INTRODUCTION. That it is as great a fault to judge ill as to write ill, and a more dangerous one to the public. That a true Taste is as rare to be found as a true Genius. That most men are born with some Taste, but spoiled by false education. The multitude of Critics, and causes of them. That we are to study our own Taste, and know the limits of it. Nature the best guide of judgment. Improved by Art and rules, which are but methodized Nature. Rules derived from the practice of the ancient poets. That therefore the ancients are necessary to be studied by a Critic, particularly Homer and Virgil. Of licenses, and the use of them by the ancients. Reverence due to the ancients, and praise of them.


'Tis hard to say if greater want of skill
Appear in writing or in judging ill;
But of the two less dangerous is th'offence
To tire our patience than mislead our sense:
Some few in that, but numbers err in this;
Ten censure wrong for one who writes amiss;
A fool might once himself alone expose;
Now one in verse makes many more in prose.

'Tis with our judgments as our watches, none
Go just alike, yet each believes his own.
In Poets as true Genius is but rare,
True Taste as seldom is the Critic's share;
Both must alike from Heav'n derive their light,
These born to judge, as well as those to write.

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Byron

Canto the Fourth

I.

I stood in Venice, on the Bridge of Sighs;
A palace and a prison on each hand:
I saw from out the wave her structures rise
As from the stroke of the enchanter’s wand:
A thousand years their cloudy wings expand
Around me, and a dying glory smiles
O’er the far times when many a subject land
Looked to the wingèd Lion’s marble piles,
Where Venice sate in state, throned on her hundred isles!

II.

She looks a sea Cybele, fresh from ocean,
Rising with her tiara of proud towers
At airy distance, with majestic motion,
A ruler of the waters and their powers:
And such she was; her daughters had their dowers
From spoils of nations, and the exhaustless East

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The Castle Of Indolence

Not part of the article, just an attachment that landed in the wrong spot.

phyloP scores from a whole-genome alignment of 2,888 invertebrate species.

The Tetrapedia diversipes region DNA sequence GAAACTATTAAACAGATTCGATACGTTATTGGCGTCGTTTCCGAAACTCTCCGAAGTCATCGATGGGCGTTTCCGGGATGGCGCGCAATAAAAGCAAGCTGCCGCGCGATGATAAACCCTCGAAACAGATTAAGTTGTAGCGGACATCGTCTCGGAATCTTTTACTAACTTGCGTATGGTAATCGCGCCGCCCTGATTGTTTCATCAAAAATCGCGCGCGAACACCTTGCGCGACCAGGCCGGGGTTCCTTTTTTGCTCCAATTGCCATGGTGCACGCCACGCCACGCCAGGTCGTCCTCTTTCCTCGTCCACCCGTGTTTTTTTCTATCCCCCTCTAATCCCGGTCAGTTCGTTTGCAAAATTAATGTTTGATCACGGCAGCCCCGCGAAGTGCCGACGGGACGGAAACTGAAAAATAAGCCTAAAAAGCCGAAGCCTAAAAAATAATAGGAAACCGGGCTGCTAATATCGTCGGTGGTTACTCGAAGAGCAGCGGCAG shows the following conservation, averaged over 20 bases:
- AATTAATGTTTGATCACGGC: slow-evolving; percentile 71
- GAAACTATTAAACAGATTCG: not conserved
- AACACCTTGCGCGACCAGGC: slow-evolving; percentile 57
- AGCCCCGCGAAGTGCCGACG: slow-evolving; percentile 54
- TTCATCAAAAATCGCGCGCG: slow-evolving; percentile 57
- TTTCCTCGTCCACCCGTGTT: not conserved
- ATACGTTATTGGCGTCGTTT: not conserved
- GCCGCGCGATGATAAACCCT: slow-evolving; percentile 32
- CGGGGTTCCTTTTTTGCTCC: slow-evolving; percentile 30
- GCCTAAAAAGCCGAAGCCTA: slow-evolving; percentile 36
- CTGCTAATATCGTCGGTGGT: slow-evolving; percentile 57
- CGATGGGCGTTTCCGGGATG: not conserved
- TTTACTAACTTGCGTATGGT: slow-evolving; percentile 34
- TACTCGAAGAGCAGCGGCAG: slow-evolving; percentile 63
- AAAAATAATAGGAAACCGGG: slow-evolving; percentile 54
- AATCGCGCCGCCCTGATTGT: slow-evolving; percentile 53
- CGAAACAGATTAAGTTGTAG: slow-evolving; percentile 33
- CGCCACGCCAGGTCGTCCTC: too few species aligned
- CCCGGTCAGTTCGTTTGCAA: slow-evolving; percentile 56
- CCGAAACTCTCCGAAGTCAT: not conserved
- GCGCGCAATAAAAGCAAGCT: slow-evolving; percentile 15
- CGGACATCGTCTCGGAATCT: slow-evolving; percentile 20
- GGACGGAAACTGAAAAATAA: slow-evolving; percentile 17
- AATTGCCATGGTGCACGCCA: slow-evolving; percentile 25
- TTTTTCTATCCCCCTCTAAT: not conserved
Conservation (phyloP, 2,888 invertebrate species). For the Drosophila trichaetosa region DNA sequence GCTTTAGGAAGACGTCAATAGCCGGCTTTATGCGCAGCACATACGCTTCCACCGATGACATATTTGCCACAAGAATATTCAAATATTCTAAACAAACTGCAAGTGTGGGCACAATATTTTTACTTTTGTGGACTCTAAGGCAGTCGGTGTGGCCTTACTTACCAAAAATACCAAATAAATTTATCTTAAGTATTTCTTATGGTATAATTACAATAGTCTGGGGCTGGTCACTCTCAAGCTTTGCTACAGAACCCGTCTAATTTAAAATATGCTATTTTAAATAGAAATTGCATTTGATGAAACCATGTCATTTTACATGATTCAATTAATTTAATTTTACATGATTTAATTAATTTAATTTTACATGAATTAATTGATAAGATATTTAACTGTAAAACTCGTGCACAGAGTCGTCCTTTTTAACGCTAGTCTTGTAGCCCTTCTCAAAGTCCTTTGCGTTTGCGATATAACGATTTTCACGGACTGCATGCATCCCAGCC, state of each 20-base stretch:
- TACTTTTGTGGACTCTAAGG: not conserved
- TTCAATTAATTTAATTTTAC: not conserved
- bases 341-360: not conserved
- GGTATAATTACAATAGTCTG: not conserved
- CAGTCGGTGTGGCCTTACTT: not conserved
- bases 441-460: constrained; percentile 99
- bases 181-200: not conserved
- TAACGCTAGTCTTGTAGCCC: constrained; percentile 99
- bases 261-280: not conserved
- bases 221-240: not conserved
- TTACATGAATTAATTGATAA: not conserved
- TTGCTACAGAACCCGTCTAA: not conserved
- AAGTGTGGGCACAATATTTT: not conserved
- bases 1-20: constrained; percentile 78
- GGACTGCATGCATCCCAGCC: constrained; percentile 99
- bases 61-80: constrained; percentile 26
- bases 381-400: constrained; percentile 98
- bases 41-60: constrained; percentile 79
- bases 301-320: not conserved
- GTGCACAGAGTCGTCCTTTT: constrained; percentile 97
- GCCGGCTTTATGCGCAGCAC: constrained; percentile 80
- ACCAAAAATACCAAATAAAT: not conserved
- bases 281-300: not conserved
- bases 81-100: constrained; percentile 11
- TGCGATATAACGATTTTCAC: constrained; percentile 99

The castle hight of Indolence,
And its false luxury;
Where for a little time, alas!
We lived right jollily.

O mortal man, who livest here by toil,
Do not complain of this thy hard estate;
That like an emmet thou must ever moil,
Is a sad sentence of an ancient date:
And, certes, there is for it reason great;
For, though sometimes it makes thee weep and wail,
And curse thy star, and early drudge and late;
Withouten that would come a heavier bale,
Loose life, unruly passions, and diseases pale.
In lowly dale, fast by a river's side,
With woody hill o'er hill encompass'd round,
A most enchanting wizard did abide,
Than whom a fiend more fell is no where found.
It was, I ween, a lovely spot of ground;
And there a season atween June and May,

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Gaia’s Plan

Please, don’t sweep the leaves away –
Their essence gives to life’s decay.

Never hack the flowers down –
Their colours bless the laughing clown.

Now why the mowing of the lawn?
The severed grass will lie forlorn.

Let our flora live undressed,
Or under Man, will toil repressed!

I, the tree of standing still –
Erect and proud, and stout of will,
Aglow with motley bark of earth –
Advance my roots for all they’re worth,
Internalising Nature’s bowels
To snag the devil, tweak his jowls
And pull his hairs from whence they grow!
I’ll destroy his pagan show

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The Four Seasons : Spring

Come, gentle Spring! ethereal Mildness! come,
And from the bosom of yon dropping cloud,
While music wakes around, veil'd in a shower
Of shadowing roses, on our plains descend.
O Hertford, fitted or to shine in courts
With unaffected grace, or walk the plain
With innocence and meditation join'd
In soft assemblage, listen to my song,
Which thy own Season paints; when Nature all
Is blooming and benevolent, like thee.
And see where surly Winter passes off,
Far to the north, and calls his ruffian blasts:
His blasts obey, and quit the howling hill,
The shatter'd forest, and the ravaged vale;
While softer gales succeed, at whose kind touch,
Dissolving snows in livid torrents lost,
The mountains lift their green heads to the sky.
As yet the trembling year is unconfirm'd,
And Winter oft at eve resumes the breeze,
Chills the pale morn, and bids his driving sleets